Article | April 12, 2020
Tom, we’ve known you for many years while you were the CTO of EllisDon, one of Canada’s largest general contractors. Now you’re the President and CEO of CanBIM, a non-profit focused on construction technology in Canada, probably the largest organization like that in Canada. And a founder of wired.construction https://www.wired.construction/, which you describe as being a CTO for hire. Can you tell us a bit more actually about wired.construction.
Article | August 4, 2021
In amongst the chatter about how we can 'do' infrastructure better, there's now a growing consensus that we need to improve the way we design our interventions - 'design' in the broader sense of the word, rather than the narrow sense we tend to use as engineers.
My front-end principles for better infrastructure
Over the course of my career, the following front-end principles have served well to ensure we think through, before we rush in where angels fear to tread.
Be clear about the purpose and the expected outcomes, and engage communities in decision-making through an effective communication strategy.
Prioritise the user, aiming to offer services that are modern, effective and affordable.
Seek to improve people's quality of life and support the transition to a more sustainable future, while also facilitating the functioning of the economy, enhancing productivity and accommodating growth (to the extent possible, given other competing objectives).
Extract greatest value from existing infrastructure through timely maintenance, repurposing, renewal and upgrading. Seek to remove constraints and bottlenecks.
Aim to make best use of data, automation, innovation and technology (including for future asset management), recognising the complexity and risks this may introduce.
Recognise, analyse, mitigate and manage technical, environmental and climate risks, and complete any surveys necessary to support this.
Improve governance, with robust, timely and transparent decision-making, supported by strong evidence-based planning, clear prioritisation, and best practice technical design and delivery.
Seek an appropriate funding balance between 'user pays' and general taxation which incentivises behaviours in the best long-term social, economic and environmental interests.
Complete well-evidenced business cases and risk assessments of proposed initiatives before embarking on projects, including financing proposals. Aim to allocate the risks identified to those best able to carry them.
Facilitate collaboration between the government and business to promote delivery of the broader social, economic and environmental benefits.
Clearly, there are many other issues to consider as a project develops, and the above principles may seem obvious to some, and a counsel of perfection to others, but it's surprising how many are overlooked in the rush to build.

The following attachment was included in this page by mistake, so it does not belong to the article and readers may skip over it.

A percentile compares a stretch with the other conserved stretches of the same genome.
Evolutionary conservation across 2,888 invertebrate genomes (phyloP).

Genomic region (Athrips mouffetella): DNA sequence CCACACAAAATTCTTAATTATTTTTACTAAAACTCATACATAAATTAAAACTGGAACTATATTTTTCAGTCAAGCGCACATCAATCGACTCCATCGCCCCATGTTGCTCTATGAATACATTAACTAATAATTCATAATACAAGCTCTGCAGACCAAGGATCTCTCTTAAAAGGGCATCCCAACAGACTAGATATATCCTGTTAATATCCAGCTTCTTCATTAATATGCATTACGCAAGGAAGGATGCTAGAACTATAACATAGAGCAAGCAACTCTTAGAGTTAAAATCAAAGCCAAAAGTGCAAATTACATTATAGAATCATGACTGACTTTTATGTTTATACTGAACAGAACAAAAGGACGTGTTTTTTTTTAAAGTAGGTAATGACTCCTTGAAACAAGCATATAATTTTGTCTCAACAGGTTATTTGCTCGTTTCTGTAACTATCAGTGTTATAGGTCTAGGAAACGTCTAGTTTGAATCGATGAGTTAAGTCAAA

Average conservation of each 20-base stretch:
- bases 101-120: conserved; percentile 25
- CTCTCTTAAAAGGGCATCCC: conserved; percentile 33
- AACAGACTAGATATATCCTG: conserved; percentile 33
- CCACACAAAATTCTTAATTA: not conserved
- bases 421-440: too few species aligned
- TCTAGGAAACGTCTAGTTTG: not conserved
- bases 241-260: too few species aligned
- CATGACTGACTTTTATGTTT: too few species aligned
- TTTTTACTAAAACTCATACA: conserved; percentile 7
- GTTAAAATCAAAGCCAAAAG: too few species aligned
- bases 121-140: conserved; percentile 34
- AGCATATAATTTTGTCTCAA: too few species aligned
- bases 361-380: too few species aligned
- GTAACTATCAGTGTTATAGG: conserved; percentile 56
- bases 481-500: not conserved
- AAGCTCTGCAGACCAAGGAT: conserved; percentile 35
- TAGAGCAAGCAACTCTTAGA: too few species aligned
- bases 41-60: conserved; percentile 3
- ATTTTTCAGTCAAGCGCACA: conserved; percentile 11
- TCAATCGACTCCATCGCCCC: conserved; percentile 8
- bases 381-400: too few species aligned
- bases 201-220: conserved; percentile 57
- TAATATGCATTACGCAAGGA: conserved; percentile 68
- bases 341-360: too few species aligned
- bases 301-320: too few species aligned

Article | July 6, 2021
One way or another, we all work on infrastructure; whether design, construction, operation or maintenance. We solve problems and make things work – often without the public realising the complexity of our task. We sit in the background and don’t make waves.
We are good at the technical challenges, but how often do we take a step back and think about how our work or project fits into the ambitions of wider society? Who is commissioning it? Why are they commissioning it? What are the political drivers? What do they want the outcome to be? What has changed since we started work on it?
This sort of questioning will help us deliver better projects, as we see the bigger picture, beyond our technical solutions. With so much of our infrastructure delivered through public bodies, it is important that civil engineers understand, and give professional advice to, the political process that drives infrastructure investment for our communities.
Article | July 20, 2021
The Ministry of Housing, Communities and Local Government has recently launched an operational review of the Nationally Significant Infrastructure Projects (NSIP) regime. This regime, established in 2008, was put in place to bypass local planning approval for projects that had a predominately national rather than a local impact.
Over the last few years, the regime has taken a significant battering with ‘development consent’ (the granting of planning approval) for major infrastructure programmes being brought before court due to the corresponding National Policy Statement (used to determine if a project is in line with government ambition) being out of date with latest government policy. The most notable example being a third runway at Heathrow. This highlights that something is wrong with turning strategic policy intent into decisions on granting development consent.